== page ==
Richard and Marvolene Pennington: Morenci Citizens of the Year

Written by David Green.

penningtons.citizenSubmitted by the Pennington family for the annual Citizen of the Year award sponsored by the Morenci Area Historical Society:

Richard Pennington and Marvolene Schoonover were next-door neighbors during high school. As soon as they graduated, they married and Marvolene when to work at an insurance office in Adrian while Richard joined his parents, Clair and Theola Pennington, as partners in the family grocery store on Weston Road. Marvolene started with wages of $40 a week while Richard made $10 per week as a 1/3 partner. Soon they started selling 100 pound cylinders of propane to their grocery customers. Richard likes to joke that they started in the propane business with two customers: his dad and himself. 

That was in 1953 and they decided to sell the grocery store and focus solely on the propane business. The office was moved several times in the Morenci area—the former Wayne Broach and May’s Body shop on Weston Road, the current location of Bell’s Tax Service and the Morenci Bible Fellowship Church were all once the office of Pennington Appliance & Bottled Gas. Around 1970, they ventured out with Ken and Betty Richardson and converted the old A&P store into the Village Inn Restaurant. They soon found their time and interests were spread too thin and so a short time later they sold their half of the restaurant to the Richardsons.  

Richard’s father passed away early in life in 1967 so Richard had his hands full until his five sons came of age in the late 70’s. The business had grown to the point where Richard understood that he did not care for the office work. His sons were interested in partnering with him and eventually Richard and Marvolene sold the company to their sons, Mark, Gary, Terry, Keith and Dean in the early 1980s. With a little more flexibility in his time, Richard was able to work at what he loved best—building and fabricating projects right alongside his sons as they grew the company into seven locations and 14,000 customers.

Richard and Marvolene have never left Morenci, (even as snowbirds) preferring instead to enjoy the personal relationships of a close community and the blessings of their family nearby. Richard served a term on city council and they immersed themselves in service to the community through the church and by mentoring teenagers for more than 20 years. It is still a great source of joy when one of these “teenagers” looks them up and tells them of the impact that they had on their lives.

Marvolene began teaching adult Bible studies in 1980 and continues to touch peoples lives in this way still today. Richard is famous as a "fix-it" man and is unafraid to tackle just about any project. Whether caring for his neighbors and family, working at the church or helping out at the library, Richard never seems to slow down.

The Penningtons have always considered service to others as a mission for their lives. They freely give of their time and resources to others in need, modeling Christ-like traits that are easy to spot. They believe that their propane business and their lives have been blessed so that they can be a blessing to others. A lifetime of living this philosophy is now being replicated through their children and grandchildren today.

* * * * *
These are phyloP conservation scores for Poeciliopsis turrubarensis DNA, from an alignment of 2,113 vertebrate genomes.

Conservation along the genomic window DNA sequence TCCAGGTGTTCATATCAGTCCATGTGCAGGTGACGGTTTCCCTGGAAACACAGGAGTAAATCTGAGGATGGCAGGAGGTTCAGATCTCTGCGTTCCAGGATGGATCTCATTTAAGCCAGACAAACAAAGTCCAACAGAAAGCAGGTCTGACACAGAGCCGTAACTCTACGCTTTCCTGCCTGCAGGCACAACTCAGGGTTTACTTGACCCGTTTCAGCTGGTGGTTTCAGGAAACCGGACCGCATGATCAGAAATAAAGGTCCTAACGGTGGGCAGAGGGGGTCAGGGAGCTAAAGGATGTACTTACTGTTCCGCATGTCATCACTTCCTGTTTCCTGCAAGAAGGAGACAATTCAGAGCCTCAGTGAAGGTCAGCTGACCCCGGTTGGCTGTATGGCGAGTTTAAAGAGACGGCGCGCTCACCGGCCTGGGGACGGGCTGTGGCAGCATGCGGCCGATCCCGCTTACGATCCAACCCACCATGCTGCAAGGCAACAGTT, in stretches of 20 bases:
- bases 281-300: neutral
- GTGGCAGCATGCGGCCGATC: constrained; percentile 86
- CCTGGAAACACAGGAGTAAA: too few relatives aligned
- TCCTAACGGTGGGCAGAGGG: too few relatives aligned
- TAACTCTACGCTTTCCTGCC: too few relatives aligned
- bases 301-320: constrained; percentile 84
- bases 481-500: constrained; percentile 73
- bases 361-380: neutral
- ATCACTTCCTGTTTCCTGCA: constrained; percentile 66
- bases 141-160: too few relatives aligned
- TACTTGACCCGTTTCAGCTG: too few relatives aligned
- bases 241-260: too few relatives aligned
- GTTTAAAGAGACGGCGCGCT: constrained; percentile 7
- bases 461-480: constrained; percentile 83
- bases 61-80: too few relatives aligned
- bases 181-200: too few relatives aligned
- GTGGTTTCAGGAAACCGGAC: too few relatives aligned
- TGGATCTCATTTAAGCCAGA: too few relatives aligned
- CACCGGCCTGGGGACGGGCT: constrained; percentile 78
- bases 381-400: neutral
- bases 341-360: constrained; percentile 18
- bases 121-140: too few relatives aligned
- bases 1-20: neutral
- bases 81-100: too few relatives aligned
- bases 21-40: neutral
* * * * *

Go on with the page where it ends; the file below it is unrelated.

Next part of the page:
• Front.little Ball
    Fayette's Demetrious Whiteside (left)Skylar Lester attempt to keep the ball from going out of bounds during Morenci's recent basketball tournament for fourth and fifth grade teams. Morenci's Andrew Schmidt stands by.
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    MORENCI pep rallies generally end with a tug of war. The senior class entry, shown above, did not advance to the finals. Griffin Grieder, Alaina Webster, Kyle Long and Jazmin Smith are shown at the front of the rope, giving it their best effort.
  • Accident
    FAYETTE resident Patricia Stambaugh, 64, was declared dead on the scene of a single-vehicle accident Friday morning south of Morenci. Rescue units were called around 9 a.m., but as of Tuesday, law enforcement officers had not yet determined the time of the accident. According to Ohio State Highway Patrol, Stambaugh was driving west on U.S. 20 when her Chevrolet Malibu traveled off the north side of the road and down a steep embankment, coming to rest in Bean Creek (Tiffin River).
  • Athletic Fields
    SPORTS COMPLEX—Fayette’s outdoor athletic facilities will include three ball fields for summer recreation leagues at the southwest corner of the school. The baseball and softball fields, along with the running track, will be constructed on the east side of the school. Outdoor athletic fields were not part of the new school project from 2007, but voters approved a $1.4 million levy for a school addition and the sports fields last August. Both projects are scheduled to be complete by July 20.
  • Front.teacher Leading
    PRESCHOOL MUSIC—Fayette band director Jeffrey Dunford spends the last half hour of the day leading the full-day preschool class in musical activities. Additional photos are on page 7 of this week’s Observer.
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    TROMBONISTS Jake Myers (left) and Max Baker perform Friday at the annual Senior Citizens Luncheon at Fayette High School. The National Honor Society and the FFA chapter teamed up to serve a meal to area seniors and to provide musical entertainment. Both the school band and choir performed. Additional photos are on page 7 of this week’s Observer.
  • Front.poles
    MOVING EAST—Utility workers continue their slow progress east along U.S. 20 south of Morenci. New electrical poles are put in place before wiring is moved into place.

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